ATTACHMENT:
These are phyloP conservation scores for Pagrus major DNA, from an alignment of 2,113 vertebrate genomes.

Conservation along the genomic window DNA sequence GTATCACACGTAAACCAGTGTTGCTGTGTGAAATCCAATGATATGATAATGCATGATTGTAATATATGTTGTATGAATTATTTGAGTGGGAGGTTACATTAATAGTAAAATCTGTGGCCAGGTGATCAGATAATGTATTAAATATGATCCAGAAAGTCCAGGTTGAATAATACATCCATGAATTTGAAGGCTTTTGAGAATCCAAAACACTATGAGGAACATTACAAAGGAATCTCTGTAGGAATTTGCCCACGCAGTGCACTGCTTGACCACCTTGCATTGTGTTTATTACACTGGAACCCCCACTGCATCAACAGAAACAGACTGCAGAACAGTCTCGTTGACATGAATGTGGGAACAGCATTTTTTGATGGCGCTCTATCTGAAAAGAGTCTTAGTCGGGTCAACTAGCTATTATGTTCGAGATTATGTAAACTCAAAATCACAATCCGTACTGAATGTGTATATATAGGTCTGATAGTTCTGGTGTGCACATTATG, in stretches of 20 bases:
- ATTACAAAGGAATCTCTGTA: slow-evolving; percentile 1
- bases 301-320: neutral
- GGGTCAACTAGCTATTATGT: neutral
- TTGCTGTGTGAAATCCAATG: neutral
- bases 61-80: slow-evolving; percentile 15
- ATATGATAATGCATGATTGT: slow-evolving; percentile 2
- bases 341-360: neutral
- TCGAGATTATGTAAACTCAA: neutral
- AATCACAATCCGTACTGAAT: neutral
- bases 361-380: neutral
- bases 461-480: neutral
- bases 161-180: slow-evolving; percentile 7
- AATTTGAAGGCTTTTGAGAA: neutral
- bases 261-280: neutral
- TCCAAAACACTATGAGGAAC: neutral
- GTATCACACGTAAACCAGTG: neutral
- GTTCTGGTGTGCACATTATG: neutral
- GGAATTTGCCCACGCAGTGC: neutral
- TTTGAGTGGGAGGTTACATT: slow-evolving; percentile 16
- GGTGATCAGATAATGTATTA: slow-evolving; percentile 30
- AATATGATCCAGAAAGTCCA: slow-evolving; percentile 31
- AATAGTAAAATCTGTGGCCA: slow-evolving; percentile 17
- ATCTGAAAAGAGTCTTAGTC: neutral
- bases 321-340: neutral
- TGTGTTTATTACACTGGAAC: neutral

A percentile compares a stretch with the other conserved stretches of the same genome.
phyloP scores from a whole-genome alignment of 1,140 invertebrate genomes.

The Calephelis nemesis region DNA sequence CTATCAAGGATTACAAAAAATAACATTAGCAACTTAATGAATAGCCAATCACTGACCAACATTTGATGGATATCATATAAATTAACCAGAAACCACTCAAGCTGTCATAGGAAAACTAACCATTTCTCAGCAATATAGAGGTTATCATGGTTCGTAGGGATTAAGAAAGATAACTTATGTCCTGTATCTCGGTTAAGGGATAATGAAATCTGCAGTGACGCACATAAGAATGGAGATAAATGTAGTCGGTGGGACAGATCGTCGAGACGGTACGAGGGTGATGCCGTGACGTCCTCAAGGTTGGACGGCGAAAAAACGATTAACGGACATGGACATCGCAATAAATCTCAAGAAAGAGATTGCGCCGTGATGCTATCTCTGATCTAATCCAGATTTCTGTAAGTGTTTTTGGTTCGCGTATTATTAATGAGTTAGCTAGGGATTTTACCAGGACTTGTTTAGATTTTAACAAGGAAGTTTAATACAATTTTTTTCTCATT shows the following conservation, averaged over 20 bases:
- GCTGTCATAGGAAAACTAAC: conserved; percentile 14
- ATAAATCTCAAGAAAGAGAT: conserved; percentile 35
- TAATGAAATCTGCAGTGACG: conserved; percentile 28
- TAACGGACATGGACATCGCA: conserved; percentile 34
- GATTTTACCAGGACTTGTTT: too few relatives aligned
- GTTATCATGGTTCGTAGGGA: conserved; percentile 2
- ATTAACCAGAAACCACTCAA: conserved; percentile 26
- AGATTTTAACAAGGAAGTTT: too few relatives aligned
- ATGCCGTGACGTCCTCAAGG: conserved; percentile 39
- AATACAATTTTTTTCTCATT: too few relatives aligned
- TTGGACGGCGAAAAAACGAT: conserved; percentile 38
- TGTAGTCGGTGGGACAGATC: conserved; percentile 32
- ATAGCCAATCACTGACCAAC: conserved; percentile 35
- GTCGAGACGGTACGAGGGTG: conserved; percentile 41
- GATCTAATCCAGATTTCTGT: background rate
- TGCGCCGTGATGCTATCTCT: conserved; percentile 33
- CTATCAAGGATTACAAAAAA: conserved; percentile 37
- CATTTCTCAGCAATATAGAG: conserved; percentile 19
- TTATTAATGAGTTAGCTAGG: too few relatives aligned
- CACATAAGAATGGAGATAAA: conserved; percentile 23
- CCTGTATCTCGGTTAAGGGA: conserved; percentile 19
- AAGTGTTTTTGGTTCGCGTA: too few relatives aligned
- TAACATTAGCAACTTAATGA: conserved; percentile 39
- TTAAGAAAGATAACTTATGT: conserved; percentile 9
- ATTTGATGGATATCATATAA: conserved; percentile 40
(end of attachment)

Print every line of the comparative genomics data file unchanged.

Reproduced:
These are phyloP conservation scores for Pagrus major DNA, from an alignment of 2,113 vertebrate genomes.

Conservation along the genomic window DNA sequence GTATCACACGTAAACCAGTGTTGCTGTGTGAAATCCAATGATATGATAATGCATGATTGTAATATATGTTGTATGAATTATTTGAGTGGGAGGTTACATTAATAGTAAAATCTGTGGCCAGGTGATCAGATAATGTATTAAATATGATCCAGAAAGTCCAGGTTGAATAATACATCCATGAATTTGAAGGCTTTTGAGAATCCAAAACACTATGAGGAACATTACAAAGGAATCTCTGTAGGAATTTGCCCACGCAGTGCACTGCTTGACCACCTTGCATTGTGTTTATTACACTGGAACCCCCACTGCATCAACAGAAACAGACTGCAGAACAGTCTCGTTGACATGAATGTGGGAACAGCATTTTTTGATGGCGCTCTATCTGAAAAGAGTCTTAGTCGGGTCAACTAGCTATTATGTTCGAGATTATGTAAACTCAAAATCACAATCCGTACTGAATGTGTATATATAGGTCTGATAGTTCTGGTGTGCACATTATG, in stretches of 20 bases:
- ATTACAAAGGAATCTCTGTA: slow-evolving; percentile 1
- bases 301-320: neutral
- GGGTCAACTAGCTATTATGT: neutral
- TTGCTGTGTGAAATCCAATG: neutral
- bases 61-80: slow-evolving; percentile 15
- ATATGATAATGCATGATTGT: slow-evolving; percentile 2
- bases 341-360: neutral
- TCGAGATTATGTAAACTCAA: neutral
- AATCACAATCCGTACTGAAT: neutral
- bases 361-380: neutral
- bases 461-480: neutral
- bases 161-180: slow-evolving; percentile 7
- AATTTGAAGGCTTTTGAGAA: neutral
- bases 261-280: neutral
- TCCAAAACACTATGAGGAAC: neutral
- GTATCACACGTAAACCAGTG: neutral
- GTTCTGGTGTGCACATTATG: neutral
- GGAATTTGCCCACGCAGTGC: neutral
- TTTGAGTGGGAGGTTACATT: slow-evolving; percentile 16
- GGTGATCAGATAATGTATTA: slow-evolving; percentile 30
- AATATGATCCAGAAAGTCCA: slow-evolving; percentile 31
- AATAGTAAAATCTGTGGCCA: slow-evolving; percentile 17
- ATCTGAAAAGAGTCTTAGTC: neutral
- bases 321-340: neutral
- TGTGTTTATTACACTGGAAC: neutral

A percentile compares a stretch with the other conserved stretches of the same genome.
phyloP scores from a whole-genome alignment of 1,140 invertebrate genomes.

The Calephelis nemesis region DNA sequence CTATCAAGGATTACAAAAAATAACATTAGCAACTTAATGAATAGCCAATCACTGACCAACATTTGATGGATATCATATAAATTAACCAGAAACCACTCAAGCTGTCATAGGAAAACTAACCATTTCTCAGCAATATAGAGGTTATCATGGTTCGTAGGGATTAAGAAAGATAACTTATGTCCTGTATCTCGGTTAAGGGATAATGAAATCTGCAGTGACGCACATAAGAATGGAGATAAATGTAGTCGGTGGGACAGATCGTCGAGACGGTACGAGGGTGATGCCGTGACGTCCTCAAGGTTGGACGGCGAAAAAACGATTAACGGACATGGACATCGCAATAAATCTCAAGAAAGAGATTGCGCCGTGATGCTATCTCTGATCTAATCCAGATTTCTGTAAGTGTTTTTGGTTCGCGTATTATTAATGAGTTAGCTAGGGATTTTACCAGGACTTGTTTAGATTTTAACAAGGAAGTTTAATACAATTTTTTTCTCATT shows the following conservation, averaged over 20 bases:
- GCTGTCATAGGAAAACTAAC: conserved; percentile 14
- ATAAATCTCAAGAAAGAGAT: conserved; percentile 35
- TAATGAAATCTGCAGTGACG: conserved; percentile 28
- TAACGGACATGGACATCGCA: conserved; percentile 34
- GATTTTACCAGGACTTGTTT: too few relatives aligned
- GTTATCATGGTTCGTAGGGA: conserved; percentile 2
- ATTAACCAGAAACCACTCAA: conserved; percentile 26
- AGATTTTAACAAGGAAGTTT: too few relatives aligned
- ATGCCGTGACGTCCTCAAGG: conserved; percentile 39
- AATACAATTTTTTTCTCATT: too few relatives aligned
- TTGGACGGCGAAAAAACGAT: conserved; percentile 38
- TGTAGTCGGTGGGACAGATC: conserved; percentile 32
- ATAGCCAATCACTGACCAAC: conserved; percentile 35
- GTCGAGACGGTACGAGGGTG: conserved; percentile 41
- GATCTAATCCAGATTTCTGT: background rate
- TGCGCCGTGATGCTATCTCT: conserved; percentile 33
- CTATCAAGGATTACAAAAAA: conserved; percentile 37
- CATTTCTCAGCAATATAGAG: conserved; percentile 19
- TTATTAATGAGTTAGCTAGG: too few relatives aligned
- CACATAAGAATGGAGATAAA: conserved; percentile 23
- CCTGTATCTCGGTTAAGGGA: conserved; percentile 19
- AAGTGTTTTTGGTTCGCGTA: too few relatives aligned
- TAACATTAGCAACTTAATGA: conserved; percentile 39
- TTAAGAAAGATAACTTATGT: conserved; percentile 9
- ATTTGATGGATATCATATAA: conserved; percentile 40